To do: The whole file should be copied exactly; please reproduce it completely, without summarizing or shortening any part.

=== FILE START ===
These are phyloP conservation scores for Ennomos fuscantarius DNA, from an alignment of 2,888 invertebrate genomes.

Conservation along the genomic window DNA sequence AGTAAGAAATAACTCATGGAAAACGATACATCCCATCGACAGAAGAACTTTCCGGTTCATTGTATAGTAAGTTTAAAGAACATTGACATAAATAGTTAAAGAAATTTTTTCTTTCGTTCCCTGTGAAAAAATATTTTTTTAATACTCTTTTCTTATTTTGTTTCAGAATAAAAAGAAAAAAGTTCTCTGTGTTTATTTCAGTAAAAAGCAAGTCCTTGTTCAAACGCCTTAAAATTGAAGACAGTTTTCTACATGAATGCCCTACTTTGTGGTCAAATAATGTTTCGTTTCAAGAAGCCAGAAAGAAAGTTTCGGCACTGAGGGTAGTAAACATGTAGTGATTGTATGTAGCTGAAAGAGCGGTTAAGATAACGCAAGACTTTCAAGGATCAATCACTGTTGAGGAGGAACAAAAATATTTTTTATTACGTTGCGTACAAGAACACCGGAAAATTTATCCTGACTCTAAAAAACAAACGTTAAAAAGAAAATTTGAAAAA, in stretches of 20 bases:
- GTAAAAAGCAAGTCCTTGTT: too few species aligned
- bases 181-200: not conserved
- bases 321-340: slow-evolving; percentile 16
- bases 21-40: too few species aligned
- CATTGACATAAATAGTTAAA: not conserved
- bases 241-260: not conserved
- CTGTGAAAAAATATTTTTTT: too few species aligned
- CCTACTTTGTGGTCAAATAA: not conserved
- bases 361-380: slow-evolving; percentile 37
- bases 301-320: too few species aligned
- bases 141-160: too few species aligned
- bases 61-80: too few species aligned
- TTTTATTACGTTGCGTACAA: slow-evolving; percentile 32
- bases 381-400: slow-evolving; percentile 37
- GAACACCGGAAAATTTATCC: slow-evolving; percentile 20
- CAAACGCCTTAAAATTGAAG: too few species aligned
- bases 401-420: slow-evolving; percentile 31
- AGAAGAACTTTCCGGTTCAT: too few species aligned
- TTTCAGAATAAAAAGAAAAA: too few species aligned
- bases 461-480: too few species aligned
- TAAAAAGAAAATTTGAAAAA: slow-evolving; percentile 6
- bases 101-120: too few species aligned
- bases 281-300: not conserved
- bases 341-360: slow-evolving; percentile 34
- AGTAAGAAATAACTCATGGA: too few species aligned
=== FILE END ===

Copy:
These are phyloP conservation scores for Ennomos fuscantarius DNA, from an alignment of 2,888 invertebrate genomes.

Conservation along the genomic window DNA sequence AGTAAGAAATAACTCATGGAAAACGATACATCCCATCGACAGAAGAACTTTCCGGTTCATTGTATAGTAAGTTTAAAGAACATTGACATAAATAGTTAAAGAAATTTTTTCTTTCGTTCCCTGTGAAAAAATATTTTTTTAATACTCTTTTCTTATTTTGTTTCAGAATAAAAAGAAAAAAGTTCTCTGTGTTTATTTCAGTAAAAAGCAAGTCCTTGTTCAAACGCCTTAAAATTGAAGACAGTTTTCTACATGAATGCCCTACTTTGTGGTCAAATAATGTTTCGTTTCAAGAAGCCAGAAAGAAAGTTTCGGCACTGAGGGTAGTAAACATGTAGTGATTGTATGTAGCTGAAAGAGCGGTTAAGATAACGCAAGACTTTCAAGGATCAATCACTGTTGAGGAGGAACAAAAATATTTTTTATTACGTTGCGTACAAGAACACCGGAAAATTTATCCTGACTCTAAAAAACAAACGTTAAAAAGAAAATTTGAAAAA, in stretches of 20 bases:
- GTAAAAAGCAAGTCCTTGTT: too few species aligned
- bases 181-200: not conserved
- bases 321-340: slow-evolving; percentile 16
- bases 21-40: too few species aligned
- CATTGACATAAATAGTTAAA: not conserved
- bases 241-260: not conserved
- CTGTGAAAAAATATTTTTTT: too few species aligned
- CCTACTTTGTGGTCAAATAA: not conserved
- bases 361-380: slow-evolving; percentile 37
- bases 301-320: too few species aligned
- bases 141-160: too few species aligned
- bases 61-80: too few species aligned
- TTTTATTACGTTGCGTACAA: slow-evolving; percentile 32
- bases 381-400: slow-evolving; percentile 37
- GAACACCGGAAAATTTATCC: slow-evolving; percentile 20
- CAAACGCCTTAAAATTGAAG: too few species aligned
- bases 401-420: slow-evolving; percentile 31
- AGAAGAACTTTCCGGTTCAT: too few species aligned
- TTTCAGAATAAAAAGAAAAA: too few species aligned
- bases 461-480: too few species aligned
- TAAAAAGAAAATTTGAAAAA: slow-evolving; percentile 6
- bases 101-120: too few species aligned
- bases 281-300: not conserved
- bases 341-360: slow-evolving; percentile 34
- AGTAAGAAATAACTCATGGA: too few species aligned